doing this makes their material part of your site.

> SR> In his ruling, Finckenstein pointed out that there is a
> parallel with
> SR> public libraries.  A public library does not infringe on copyright,
> SR> simply by having books available for loan.
> That's not really a parallel.

I agree with this, there is no parallel.  The people that argue that
downloading music from other people is "loaning" the material are

> Libraries loan books and in so
> doing move
> content from one place to another; they do not _copy_ content.

Many times more than books - most large libraries have extensive
CD and DVD collections.  Ours for example gets first-run DVD's the
same time that the local Blockbuster rental place does.  Of course,
there's a huge waiting list for them :-)

> Infringement involves illegal reproduction in the vast
> majority of cases
> (on rare occasions it can involve unlicensed use, such as in
> the case of
> unlicensed performances of theatrical works).
> SR> Interestingly enough, Finckenstein also ruled that the act of
> SR> downloading copyright material from a P-to-P server also does not
> SR> infringe copyright.  As far as I know, unlimited P-to-P sharing of
> SR> copyright material is still fully legal in Canada.
> I'm not sure that Finckenstein fully understood the issue, then.

No, in this I think he did.  It's one thing to download a copyrighted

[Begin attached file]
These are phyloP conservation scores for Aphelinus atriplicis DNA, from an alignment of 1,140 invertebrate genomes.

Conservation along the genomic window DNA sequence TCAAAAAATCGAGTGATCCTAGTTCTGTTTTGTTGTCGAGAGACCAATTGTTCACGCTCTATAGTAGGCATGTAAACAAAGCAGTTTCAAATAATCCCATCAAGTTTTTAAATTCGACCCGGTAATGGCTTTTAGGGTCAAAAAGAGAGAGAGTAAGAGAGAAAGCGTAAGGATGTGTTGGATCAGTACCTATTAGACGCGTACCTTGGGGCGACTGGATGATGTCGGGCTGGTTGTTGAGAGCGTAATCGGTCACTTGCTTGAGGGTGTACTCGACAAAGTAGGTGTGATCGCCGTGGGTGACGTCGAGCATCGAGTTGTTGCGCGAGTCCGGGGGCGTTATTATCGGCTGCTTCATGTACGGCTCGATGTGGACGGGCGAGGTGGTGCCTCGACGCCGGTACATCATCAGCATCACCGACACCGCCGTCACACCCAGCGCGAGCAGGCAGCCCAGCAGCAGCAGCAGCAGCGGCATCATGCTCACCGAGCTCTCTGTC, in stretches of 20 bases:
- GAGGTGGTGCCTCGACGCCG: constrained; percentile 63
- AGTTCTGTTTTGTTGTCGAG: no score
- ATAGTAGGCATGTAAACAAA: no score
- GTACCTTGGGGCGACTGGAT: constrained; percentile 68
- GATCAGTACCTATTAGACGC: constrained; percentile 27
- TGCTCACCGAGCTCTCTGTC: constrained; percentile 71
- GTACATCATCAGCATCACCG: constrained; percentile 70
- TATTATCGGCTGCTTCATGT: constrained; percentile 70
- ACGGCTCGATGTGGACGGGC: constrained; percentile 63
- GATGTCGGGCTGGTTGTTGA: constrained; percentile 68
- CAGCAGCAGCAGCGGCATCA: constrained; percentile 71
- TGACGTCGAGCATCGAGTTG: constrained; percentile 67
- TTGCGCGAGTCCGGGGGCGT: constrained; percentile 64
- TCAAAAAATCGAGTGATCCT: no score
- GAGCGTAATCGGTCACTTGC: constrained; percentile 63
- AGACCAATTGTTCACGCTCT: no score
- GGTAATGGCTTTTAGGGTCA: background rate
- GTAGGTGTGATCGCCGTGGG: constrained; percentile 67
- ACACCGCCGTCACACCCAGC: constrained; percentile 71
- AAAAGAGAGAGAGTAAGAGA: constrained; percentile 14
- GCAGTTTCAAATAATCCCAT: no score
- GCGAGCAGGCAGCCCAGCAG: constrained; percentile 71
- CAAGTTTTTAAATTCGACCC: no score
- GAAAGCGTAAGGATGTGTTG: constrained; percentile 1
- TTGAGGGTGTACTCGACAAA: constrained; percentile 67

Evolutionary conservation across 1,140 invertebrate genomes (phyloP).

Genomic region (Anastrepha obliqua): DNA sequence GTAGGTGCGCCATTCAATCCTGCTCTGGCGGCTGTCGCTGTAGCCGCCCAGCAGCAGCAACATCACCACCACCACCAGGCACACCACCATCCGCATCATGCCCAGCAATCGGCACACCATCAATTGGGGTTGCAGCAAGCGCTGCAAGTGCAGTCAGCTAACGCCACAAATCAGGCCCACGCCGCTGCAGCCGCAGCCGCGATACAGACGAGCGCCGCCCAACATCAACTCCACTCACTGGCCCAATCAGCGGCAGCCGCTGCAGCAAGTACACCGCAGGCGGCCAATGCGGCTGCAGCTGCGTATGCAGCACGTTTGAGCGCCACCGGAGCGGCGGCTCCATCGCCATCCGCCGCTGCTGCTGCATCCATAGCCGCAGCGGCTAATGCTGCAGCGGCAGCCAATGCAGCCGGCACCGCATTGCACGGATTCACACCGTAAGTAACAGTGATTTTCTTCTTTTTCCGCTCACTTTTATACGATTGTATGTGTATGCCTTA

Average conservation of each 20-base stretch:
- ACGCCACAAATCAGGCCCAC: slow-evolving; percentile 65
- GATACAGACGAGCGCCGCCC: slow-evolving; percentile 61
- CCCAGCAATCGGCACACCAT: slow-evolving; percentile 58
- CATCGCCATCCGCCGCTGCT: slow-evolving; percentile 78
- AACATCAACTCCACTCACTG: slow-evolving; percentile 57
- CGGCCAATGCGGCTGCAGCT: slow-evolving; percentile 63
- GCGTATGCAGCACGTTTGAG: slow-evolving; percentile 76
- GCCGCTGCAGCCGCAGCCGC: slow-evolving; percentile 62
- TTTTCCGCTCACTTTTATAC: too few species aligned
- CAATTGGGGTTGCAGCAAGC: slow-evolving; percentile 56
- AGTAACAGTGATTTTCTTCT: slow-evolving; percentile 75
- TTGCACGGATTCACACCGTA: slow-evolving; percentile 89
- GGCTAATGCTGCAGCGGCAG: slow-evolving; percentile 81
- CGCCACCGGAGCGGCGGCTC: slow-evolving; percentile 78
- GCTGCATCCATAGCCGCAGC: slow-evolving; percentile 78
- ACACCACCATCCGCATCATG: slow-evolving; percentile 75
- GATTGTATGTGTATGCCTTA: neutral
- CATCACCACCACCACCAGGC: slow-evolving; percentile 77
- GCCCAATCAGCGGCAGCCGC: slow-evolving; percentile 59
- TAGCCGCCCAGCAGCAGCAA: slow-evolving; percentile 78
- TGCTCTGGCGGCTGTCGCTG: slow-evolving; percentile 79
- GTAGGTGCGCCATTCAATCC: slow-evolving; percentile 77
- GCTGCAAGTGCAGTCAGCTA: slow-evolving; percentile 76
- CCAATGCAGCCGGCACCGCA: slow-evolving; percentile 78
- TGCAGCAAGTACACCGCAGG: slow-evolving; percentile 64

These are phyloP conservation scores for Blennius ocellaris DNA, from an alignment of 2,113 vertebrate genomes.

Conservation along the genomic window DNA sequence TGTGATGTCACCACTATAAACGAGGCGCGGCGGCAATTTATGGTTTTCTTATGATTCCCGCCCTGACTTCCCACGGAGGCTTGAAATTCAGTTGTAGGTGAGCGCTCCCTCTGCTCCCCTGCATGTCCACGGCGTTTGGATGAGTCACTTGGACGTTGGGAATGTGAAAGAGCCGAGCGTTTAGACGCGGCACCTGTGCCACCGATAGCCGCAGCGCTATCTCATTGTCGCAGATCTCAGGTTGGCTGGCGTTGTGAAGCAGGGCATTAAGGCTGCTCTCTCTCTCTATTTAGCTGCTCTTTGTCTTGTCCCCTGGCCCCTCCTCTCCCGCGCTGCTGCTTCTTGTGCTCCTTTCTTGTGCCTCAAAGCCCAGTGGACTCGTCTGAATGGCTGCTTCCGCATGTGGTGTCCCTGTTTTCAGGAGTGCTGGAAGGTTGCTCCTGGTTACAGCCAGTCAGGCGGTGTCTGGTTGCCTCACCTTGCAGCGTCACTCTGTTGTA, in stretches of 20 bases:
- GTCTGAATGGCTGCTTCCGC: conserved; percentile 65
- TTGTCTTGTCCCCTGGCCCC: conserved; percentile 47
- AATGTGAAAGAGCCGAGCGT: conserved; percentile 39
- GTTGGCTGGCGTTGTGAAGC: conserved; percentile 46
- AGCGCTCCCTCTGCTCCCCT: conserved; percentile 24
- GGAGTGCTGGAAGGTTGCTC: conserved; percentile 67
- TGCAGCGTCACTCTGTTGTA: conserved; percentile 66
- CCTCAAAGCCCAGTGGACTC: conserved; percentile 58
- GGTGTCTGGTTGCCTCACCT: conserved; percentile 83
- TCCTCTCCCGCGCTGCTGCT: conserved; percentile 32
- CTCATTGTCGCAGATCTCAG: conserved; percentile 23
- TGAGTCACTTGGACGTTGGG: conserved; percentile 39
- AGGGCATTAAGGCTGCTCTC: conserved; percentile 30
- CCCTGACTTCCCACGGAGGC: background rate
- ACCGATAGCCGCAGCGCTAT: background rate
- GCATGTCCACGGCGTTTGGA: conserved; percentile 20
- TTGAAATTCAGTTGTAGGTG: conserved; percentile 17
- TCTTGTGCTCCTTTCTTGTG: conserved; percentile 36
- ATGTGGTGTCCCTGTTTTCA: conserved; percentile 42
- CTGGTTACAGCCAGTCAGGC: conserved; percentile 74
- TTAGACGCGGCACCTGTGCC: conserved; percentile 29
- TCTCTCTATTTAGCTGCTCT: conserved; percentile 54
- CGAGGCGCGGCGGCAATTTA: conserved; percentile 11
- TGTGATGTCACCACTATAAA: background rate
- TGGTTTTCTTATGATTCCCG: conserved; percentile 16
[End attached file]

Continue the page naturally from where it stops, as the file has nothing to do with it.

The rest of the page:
piece of material, the copyright violation occurs when the copyrighted
piece is actually played on the destination computer, cd player, etc.
because only at that instant of use does multiple copies of the material
come into existence and the original creator is damaged.

Consider the process of downloading, the copyrighted material passes
through a great number of networks which (for a short time, of course)
have copies of this material.  For example assume the downloader is
using a proxy server at an ISP.  A copy of the material exists on
that proxy server, and after the download is completed it may exist for
weeks or months.  If you based copyright violations purely on the
idea of making it illegal for someone to posses a copy of the material,
then the ISP that owns the proxy server now becomes liable.  And of
course, archival copies to backup media, etc. also become illegal.

Now quite obviously everyone downloading illegal copies of music
or whatnot are going to be listening to it, so it's kind of moot issue
in filesharing networks in my opinion.  But, the distinction exists
and is important.  You prosecute people for actually stealing the jewels,
not for just having the lockpick, crowbar, skimask and gloves.

Unfortunately too many content creators would rather have you believe
that they are damaged just because you merely possess an illegal
copy of their work, and not because you are actually using that
illegal copy.  There's a strong brainwashing campaign to make
the assumption that possession = use.  As in, I possess the atomic
bomb, therefore I'm an evil child-killer because I quite obviously
am going to use the atomic bomb.

Uh, well, I guess the brainwashing campaign doesen't extend to
armaments, at least not according to the current administration in
the United States. ;-)  With weapons, they got the reverse brainwashing
campaign running (more bombs = more safe)